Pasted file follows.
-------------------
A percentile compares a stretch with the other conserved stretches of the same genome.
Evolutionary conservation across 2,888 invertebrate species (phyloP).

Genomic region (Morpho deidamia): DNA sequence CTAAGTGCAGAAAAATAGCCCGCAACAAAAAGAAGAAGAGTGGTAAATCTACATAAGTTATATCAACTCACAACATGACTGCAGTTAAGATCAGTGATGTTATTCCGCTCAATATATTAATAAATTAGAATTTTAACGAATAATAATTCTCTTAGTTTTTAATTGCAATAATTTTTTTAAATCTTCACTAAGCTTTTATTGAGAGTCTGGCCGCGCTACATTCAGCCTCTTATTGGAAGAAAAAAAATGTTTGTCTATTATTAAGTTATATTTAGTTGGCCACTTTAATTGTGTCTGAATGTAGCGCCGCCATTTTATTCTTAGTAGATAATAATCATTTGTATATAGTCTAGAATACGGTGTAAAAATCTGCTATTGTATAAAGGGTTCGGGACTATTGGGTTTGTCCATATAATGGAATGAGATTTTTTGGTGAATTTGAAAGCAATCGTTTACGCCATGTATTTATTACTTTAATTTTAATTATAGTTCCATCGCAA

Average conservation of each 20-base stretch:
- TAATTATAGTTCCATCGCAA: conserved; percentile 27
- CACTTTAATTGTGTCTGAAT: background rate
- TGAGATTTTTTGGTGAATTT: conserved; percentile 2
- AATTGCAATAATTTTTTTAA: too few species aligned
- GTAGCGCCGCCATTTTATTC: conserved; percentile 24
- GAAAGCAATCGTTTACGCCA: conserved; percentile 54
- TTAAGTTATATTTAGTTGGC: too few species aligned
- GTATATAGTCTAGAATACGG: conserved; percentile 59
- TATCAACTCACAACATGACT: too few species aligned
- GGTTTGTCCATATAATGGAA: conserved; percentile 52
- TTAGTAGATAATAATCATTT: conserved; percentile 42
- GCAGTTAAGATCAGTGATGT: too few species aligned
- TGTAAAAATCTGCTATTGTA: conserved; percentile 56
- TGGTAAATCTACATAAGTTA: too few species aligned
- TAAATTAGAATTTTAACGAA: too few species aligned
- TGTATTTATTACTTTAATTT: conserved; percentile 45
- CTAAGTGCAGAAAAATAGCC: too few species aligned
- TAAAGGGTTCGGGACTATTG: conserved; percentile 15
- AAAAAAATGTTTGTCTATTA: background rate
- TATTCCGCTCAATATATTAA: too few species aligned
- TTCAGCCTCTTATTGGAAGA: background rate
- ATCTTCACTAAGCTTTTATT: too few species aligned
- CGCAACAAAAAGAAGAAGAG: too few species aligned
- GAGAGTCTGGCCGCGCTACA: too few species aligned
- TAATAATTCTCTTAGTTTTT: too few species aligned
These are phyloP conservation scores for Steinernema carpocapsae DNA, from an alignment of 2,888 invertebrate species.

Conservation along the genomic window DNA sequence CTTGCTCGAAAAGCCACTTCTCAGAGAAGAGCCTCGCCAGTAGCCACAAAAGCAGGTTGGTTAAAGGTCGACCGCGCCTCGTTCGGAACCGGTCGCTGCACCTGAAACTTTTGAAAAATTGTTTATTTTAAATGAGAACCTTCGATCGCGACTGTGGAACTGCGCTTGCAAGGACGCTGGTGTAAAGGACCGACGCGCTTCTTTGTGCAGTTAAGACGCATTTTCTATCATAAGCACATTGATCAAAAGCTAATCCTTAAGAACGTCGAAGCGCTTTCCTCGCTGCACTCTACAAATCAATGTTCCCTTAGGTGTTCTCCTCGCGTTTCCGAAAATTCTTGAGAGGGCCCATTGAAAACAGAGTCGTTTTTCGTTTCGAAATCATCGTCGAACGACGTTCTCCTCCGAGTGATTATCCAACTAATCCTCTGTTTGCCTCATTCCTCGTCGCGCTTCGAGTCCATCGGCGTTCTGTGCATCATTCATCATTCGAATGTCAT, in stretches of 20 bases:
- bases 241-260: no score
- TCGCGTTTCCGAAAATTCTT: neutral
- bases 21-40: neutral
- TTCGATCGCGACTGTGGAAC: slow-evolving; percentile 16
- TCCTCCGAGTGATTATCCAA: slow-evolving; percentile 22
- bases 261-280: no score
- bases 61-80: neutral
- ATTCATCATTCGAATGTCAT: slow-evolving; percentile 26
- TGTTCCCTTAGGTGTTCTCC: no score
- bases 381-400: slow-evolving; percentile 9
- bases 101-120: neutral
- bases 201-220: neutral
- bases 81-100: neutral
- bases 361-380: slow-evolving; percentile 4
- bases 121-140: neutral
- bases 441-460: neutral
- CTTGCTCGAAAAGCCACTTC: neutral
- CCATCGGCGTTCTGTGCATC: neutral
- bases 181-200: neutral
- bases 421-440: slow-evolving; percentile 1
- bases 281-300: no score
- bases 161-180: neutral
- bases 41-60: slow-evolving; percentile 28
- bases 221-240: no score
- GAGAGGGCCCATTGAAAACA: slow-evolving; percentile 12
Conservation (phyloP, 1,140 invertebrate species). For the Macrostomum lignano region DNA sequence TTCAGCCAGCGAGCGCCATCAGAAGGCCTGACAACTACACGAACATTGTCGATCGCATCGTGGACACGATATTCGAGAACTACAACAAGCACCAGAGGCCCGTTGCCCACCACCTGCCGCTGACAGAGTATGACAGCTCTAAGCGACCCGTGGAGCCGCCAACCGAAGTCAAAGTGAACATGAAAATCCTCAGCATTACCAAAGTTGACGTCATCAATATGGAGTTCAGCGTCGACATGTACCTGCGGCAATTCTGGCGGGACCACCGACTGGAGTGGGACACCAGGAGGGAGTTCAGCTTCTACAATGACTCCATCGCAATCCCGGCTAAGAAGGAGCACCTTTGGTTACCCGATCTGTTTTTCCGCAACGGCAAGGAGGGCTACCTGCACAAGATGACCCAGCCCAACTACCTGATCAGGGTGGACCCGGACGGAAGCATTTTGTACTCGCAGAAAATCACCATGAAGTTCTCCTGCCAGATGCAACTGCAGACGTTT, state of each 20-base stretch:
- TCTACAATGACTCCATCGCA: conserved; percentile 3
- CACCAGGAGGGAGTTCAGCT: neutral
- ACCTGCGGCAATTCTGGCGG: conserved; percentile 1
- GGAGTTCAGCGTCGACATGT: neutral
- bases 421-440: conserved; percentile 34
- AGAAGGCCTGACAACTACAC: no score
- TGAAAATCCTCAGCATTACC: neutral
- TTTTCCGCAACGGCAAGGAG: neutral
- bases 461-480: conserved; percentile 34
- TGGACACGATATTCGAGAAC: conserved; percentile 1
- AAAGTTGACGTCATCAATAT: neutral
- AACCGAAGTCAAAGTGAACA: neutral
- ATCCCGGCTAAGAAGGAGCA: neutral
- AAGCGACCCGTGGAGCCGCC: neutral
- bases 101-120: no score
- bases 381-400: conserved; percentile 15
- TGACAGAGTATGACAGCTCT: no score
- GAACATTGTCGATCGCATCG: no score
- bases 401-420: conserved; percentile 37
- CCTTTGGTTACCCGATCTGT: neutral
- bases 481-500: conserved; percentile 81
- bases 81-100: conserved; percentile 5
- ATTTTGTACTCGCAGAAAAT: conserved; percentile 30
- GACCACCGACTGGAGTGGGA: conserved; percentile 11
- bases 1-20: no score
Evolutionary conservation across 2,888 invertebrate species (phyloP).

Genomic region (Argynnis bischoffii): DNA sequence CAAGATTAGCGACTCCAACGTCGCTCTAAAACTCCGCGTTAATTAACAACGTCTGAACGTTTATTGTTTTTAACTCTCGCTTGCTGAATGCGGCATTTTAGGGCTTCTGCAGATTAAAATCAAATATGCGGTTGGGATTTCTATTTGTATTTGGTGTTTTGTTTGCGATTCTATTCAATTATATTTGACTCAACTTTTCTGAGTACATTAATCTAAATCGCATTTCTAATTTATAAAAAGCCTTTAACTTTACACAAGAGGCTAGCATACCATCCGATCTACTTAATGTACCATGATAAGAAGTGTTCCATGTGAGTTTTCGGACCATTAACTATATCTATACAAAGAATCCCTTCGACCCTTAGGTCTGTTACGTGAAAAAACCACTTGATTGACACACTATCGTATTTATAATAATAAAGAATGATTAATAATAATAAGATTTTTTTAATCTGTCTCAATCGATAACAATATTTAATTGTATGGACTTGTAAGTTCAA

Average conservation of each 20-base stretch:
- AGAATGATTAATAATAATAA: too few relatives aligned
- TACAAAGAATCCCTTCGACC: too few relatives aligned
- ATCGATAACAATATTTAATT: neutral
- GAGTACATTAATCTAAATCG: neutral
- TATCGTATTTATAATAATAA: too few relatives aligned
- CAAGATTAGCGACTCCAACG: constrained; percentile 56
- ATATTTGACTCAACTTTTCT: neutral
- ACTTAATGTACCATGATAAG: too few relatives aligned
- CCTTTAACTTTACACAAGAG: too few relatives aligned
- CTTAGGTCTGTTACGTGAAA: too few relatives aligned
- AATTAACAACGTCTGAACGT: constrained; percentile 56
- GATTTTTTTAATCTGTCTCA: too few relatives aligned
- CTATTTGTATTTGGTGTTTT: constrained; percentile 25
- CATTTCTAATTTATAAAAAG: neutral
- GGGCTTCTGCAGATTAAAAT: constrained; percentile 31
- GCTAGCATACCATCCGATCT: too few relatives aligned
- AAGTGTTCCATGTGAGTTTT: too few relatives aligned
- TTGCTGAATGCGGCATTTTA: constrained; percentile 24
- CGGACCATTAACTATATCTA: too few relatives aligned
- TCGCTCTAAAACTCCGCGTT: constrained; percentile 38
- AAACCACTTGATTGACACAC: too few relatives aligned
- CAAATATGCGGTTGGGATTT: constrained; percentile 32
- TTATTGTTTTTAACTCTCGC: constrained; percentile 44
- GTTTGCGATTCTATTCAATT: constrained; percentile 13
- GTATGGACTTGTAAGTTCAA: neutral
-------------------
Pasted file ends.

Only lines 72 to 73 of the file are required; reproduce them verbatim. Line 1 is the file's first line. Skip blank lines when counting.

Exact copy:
- bases 101-120: no score
- bases 381-400: conserved; percentile 15